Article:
Portia Cantrell’s wife wants the Gray Pride Prom to be as authentic as possible, so she’s not agreeing to go until she receives a proper promposal. “If we’re doing this, we’re doing it right,” she told Cantrell.
Cantrell’s mother died when she was six. Her sister, who is 12 years older, moved back into the house to help her father take care of her. When she was 15, her sister caught her in her bedroom with her girlfriend.
“If you’re going to act like this, there’s the door,” she recalled her sister saying. A friend of her father let her live in his garage. But he got her pregnant, and she dropped out of school.
“Life is good, but it doesn’t turn out that way for a number of people,” the always optimistic Cantrell said about what happened to her.
Although she dropped out of high school, Cantrell earned her GED and went to college. So she got to walk across a stage to receive a diploma. But she never got to walk down a red carpet to her prom — and that bothers her. A lot.
This was the perfect year for it, she decided. Her niece is 16 and Cantrell is 62. Her niece is out and going to her prom with her girlfriend, so Cantrell figures it’s the perfect time for her to go to prom with her wife.
Other members of Gray Pride, a program of Resource Center that holds a weekly meetup on Monday afternoons, have similar reasons they’re going to the Gray Pride Prom.
Serena Smuckers, a transgender woman, explained the discomfort of putting on a tux for her prom. “Prom was miserable,” she said. “I had to be the upstanding dude.”
Could she go as her authentic self? “You couldn’t do that in a town of 6,800 in Nebraska,” she said.
Cantrell, on the other hand, said, “I want to go and wear a tux. I dream of having someone on my arm and not being on someone’s arm. Now, thanks to Gray Pride, I can do that.”
Larry Derrick called his coming out a revolving door — he was out with gay friends, but not with his family. He finally came out at 29.
“What I want to get out of prom is to bring the person I wanted to bring in high school,” he said. Even if he was really out in high school, he said his school would never have permitted him to go to prom with another man.
Phil Garbera is from Cooperstown, a small town in upstate New York, best known as the home of the Baseball Hall of Fame.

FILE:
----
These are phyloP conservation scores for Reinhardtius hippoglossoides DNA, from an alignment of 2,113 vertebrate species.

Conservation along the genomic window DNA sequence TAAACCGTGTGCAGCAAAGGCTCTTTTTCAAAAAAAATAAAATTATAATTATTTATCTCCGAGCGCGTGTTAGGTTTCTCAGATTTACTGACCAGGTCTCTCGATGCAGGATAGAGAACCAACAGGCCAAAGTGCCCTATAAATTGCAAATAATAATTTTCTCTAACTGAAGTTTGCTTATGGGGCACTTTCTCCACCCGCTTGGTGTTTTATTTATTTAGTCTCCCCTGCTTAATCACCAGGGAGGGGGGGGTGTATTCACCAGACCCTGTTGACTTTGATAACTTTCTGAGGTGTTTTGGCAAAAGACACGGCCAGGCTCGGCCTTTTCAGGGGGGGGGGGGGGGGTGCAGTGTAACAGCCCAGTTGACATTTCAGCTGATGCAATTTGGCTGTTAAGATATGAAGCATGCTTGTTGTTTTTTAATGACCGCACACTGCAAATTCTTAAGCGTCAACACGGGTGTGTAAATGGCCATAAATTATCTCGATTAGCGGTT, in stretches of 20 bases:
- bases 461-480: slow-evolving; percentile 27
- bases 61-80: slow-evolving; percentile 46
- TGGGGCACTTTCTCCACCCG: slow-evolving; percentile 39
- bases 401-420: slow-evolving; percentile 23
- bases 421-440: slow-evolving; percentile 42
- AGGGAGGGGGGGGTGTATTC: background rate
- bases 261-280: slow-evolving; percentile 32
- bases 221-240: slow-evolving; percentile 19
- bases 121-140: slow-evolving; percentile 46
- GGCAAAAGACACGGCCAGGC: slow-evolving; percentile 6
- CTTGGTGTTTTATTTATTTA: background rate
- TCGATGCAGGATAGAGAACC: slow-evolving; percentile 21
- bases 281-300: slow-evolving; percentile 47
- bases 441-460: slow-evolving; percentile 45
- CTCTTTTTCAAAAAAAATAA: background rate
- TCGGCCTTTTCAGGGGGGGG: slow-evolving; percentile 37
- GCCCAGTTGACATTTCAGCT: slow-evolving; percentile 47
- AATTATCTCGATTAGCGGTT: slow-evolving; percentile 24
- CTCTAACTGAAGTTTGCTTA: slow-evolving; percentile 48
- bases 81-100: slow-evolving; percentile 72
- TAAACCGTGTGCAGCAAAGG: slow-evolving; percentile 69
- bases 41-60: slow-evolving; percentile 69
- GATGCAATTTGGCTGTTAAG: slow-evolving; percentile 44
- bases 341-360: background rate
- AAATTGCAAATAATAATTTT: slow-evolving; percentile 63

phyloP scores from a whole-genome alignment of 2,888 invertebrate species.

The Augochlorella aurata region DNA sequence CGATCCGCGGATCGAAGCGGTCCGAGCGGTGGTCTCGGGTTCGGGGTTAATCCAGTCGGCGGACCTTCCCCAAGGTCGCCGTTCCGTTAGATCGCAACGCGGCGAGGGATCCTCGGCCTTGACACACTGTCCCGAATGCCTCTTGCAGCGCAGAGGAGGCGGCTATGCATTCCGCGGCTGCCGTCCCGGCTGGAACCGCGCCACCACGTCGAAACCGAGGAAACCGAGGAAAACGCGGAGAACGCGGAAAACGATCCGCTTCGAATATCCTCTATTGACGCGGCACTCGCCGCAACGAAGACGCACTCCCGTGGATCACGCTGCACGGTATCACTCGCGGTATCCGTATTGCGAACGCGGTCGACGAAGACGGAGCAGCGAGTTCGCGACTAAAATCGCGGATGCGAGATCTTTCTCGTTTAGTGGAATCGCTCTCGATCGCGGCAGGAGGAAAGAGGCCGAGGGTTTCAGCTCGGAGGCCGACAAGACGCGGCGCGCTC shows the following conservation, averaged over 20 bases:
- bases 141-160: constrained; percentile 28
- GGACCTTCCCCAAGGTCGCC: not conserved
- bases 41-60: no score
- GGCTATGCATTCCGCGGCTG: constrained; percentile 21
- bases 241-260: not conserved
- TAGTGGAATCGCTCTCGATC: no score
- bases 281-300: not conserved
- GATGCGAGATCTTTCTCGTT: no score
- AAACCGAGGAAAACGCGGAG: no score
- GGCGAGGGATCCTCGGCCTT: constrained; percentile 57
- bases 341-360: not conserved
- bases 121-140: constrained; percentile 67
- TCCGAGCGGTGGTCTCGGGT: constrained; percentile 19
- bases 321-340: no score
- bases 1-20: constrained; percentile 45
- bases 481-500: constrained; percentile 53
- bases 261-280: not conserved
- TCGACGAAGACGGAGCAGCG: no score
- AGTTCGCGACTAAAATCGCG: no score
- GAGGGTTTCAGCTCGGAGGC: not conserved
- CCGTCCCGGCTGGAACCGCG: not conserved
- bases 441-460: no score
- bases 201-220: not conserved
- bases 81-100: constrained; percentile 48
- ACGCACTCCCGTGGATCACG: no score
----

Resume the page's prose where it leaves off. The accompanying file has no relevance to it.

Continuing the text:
“Prom for me was non-existent,” Garbera said. “It was an awkward time for me.”
There was no social media then, he noted. No internet. Just a card catalog in the library with few books. He was shy and didn’t say much to anyone in high school.
“If I talked, someone might pick up on an inflection,” he said. “So I became more introverted.”
But he came from a supportive family. “My parents adored me,” he said. “I never had the ‘gay conversation’ with them.”
When he started dating, Garbera said his friends would pick him up at the end of the driveway. But his parents wanted to meet them. “Then they did and they were lovely to me,” he said.
Still, Garbera recalled, that was at a time when a man could be institutionalized just for dancing with another man. Not until 1973, during a meeting of the American Psychological Association in Dallas, was homosexuality declassified as a mental disorder.
Cantrell said in the course of her life, she has gone from facing the possibility of being arrested for dancing with another woman to the joy of dancing with her wife at her prom.
The Gray Pride Prom is for anyone 50 and older and those accompanying someone 50 or older. The event will be held at Resource Center on May 13, with a DJ, cocktails, a red carpet and photographer.
Gray Pride runs a support group on Mondays at 11:45 a.m. for people to discuss their issues with aging with a counselor from
Resource Center’s mental health program in conjunction with Southern Methodist University. From 1-5 p.m. is a meetup for senior socializing.
As much as he enjoys inter-generational programs, Gray Pride meetup attendee David Moskowitz said, “I enjoy talking with people my age and older about what happened in the past and how things have changed since the ’60s.”
Cantrell said she can just be herself at a Gray Pride gathering.
“I have found that if you’re over 50, you disappear,” she said. “You’re irrelevant.”
Garbera said that was better than when he first came out and older gay men told him, “Your life’s over at 30.”
Cantrell called prom part of a rite of passage that led to graduation. That didn’t happen for her. After she was thrown out of her house, she didn’t talk to her sister again until she was 41. At that time, she found out her sister needed a kidney. She went for a test, found out she was a good match and donated her kidney to her sister.
They reconciled but never really spoke directly about the time her sister threw her out of the house.
Cantrell’s sister is in her 70s now, and Cantrell knows she should have a conversation with her about why her sister did what she did and how it affected Cantrell.
All in all, Cantrell said she’s had a good life. After college, she became a nurse and then a trauma nurse specialist. And in May she’ll make up the one thing she says she missed in her life — the prom.
Tickets for the Gray Pride Prom are $10 and available at FiftyShadesGPProm.eventbrite.com.
This article appeared in the Dallas Voice print edition April 21, 2017.